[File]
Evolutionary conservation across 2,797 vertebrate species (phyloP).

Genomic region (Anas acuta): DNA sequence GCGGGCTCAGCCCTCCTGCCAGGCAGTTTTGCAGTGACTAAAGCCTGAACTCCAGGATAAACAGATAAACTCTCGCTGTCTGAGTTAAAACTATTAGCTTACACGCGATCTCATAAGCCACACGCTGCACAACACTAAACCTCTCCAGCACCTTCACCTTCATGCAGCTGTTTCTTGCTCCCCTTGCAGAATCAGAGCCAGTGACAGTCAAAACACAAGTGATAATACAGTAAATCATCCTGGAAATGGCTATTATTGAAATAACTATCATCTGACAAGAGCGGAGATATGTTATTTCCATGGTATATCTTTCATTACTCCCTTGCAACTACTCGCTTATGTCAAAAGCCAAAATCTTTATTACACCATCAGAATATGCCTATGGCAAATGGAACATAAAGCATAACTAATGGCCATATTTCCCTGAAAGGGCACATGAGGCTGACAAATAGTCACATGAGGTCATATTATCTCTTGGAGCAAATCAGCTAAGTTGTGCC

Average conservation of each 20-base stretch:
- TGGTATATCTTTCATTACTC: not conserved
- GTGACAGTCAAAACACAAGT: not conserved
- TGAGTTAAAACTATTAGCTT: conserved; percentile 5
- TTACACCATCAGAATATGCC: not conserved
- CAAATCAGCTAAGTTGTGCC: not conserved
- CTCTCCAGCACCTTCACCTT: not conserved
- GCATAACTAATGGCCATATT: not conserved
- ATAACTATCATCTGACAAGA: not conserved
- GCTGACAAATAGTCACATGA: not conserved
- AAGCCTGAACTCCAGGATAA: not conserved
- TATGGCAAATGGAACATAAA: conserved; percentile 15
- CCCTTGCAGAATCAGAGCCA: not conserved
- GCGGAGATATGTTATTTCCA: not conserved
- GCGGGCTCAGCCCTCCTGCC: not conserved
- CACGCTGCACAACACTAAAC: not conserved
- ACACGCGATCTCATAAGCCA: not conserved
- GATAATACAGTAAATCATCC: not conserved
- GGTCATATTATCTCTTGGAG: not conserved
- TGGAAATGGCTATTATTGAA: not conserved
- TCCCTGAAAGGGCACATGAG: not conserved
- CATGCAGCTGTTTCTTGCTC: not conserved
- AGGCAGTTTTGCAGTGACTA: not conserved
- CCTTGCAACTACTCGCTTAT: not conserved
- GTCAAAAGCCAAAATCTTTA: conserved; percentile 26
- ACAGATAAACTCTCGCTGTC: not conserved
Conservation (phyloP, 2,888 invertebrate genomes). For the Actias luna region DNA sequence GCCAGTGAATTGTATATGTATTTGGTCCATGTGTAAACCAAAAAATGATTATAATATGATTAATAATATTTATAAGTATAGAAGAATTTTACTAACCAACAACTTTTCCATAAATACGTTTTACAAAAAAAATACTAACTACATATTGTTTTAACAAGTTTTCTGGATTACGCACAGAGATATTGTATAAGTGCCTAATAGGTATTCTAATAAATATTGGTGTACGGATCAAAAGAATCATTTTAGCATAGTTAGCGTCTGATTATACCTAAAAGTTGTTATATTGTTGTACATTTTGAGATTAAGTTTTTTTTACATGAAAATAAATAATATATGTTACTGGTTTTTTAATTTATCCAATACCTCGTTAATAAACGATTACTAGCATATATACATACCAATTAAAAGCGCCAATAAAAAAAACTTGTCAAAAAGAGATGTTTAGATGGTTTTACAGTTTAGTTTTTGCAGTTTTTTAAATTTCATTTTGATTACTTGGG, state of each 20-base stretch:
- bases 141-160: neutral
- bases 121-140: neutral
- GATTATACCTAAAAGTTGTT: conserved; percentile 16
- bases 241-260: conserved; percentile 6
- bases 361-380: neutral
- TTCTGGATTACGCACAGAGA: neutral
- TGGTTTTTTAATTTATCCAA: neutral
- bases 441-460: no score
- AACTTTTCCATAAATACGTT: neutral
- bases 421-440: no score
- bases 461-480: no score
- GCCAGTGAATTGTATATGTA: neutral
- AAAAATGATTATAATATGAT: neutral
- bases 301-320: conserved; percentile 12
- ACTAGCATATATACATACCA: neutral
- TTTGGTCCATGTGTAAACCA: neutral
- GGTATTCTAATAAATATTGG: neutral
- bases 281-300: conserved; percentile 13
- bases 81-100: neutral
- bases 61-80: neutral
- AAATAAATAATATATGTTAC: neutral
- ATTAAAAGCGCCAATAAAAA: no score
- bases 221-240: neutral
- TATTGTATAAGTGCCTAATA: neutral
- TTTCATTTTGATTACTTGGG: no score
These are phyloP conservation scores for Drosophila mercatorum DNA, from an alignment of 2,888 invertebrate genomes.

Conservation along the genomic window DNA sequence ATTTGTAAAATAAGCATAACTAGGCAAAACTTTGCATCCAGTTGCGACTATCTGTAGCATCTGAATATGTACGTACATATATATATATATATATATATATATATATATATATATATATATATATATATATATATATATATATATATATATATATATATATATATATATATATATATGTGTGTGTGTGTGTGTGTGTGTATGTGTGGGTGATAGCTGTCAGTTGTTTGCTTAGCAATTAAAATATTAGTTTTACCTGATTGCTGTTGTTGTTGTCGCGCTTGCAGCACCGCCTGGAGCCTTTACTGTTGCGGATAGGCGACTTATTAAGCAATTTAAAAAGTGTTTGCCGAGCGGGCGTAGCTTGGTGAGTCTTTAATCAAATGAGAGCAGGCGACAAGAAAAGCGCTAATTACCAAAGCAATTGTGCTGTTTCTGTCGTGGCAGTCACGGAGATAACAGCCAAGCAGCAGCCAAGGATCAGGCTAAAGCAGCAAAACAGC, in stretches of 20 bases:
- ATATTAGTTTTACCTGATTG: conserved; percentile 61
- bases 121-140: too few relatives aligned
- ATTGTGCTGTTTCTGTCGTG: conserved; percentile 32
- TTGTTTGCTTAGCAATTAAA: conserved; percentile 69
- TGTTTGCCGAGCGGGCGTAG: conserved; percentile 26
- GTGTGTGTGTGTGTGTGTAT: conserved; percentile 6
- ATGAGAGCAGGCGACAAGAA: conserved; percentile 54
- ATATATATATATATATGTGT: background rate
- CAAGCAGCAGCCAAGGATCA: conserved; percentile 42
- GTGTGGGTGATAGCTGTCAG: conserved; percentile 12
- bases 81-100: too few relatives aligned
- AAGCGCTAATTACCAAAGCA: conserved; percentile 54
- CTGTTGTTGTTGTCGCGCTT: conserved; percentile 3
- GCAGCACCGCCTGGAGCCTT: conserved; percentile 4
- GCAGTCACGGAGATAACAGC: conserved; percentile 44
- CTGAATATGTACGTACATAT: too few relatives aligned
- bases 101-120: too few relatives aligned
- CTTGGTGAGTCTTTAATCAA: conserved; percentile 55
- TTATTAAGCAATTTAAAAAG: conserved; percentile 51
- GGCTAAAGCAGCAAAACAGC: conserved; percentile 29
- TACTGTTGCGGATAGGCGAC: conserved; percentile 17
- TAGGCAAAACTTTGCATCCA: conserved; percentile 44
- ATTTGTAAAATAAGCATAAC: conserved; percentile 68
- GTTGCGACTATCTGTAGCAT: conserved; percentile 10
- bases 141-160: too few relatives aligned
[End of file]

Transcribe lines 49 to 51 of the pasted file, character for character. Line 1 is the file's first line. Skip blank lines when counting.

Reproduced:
- bases 61-80: neutral
- AAATAAATAATATATGTTAC: neutral
- ATTAAAAGCGCCAATAAAAA: no score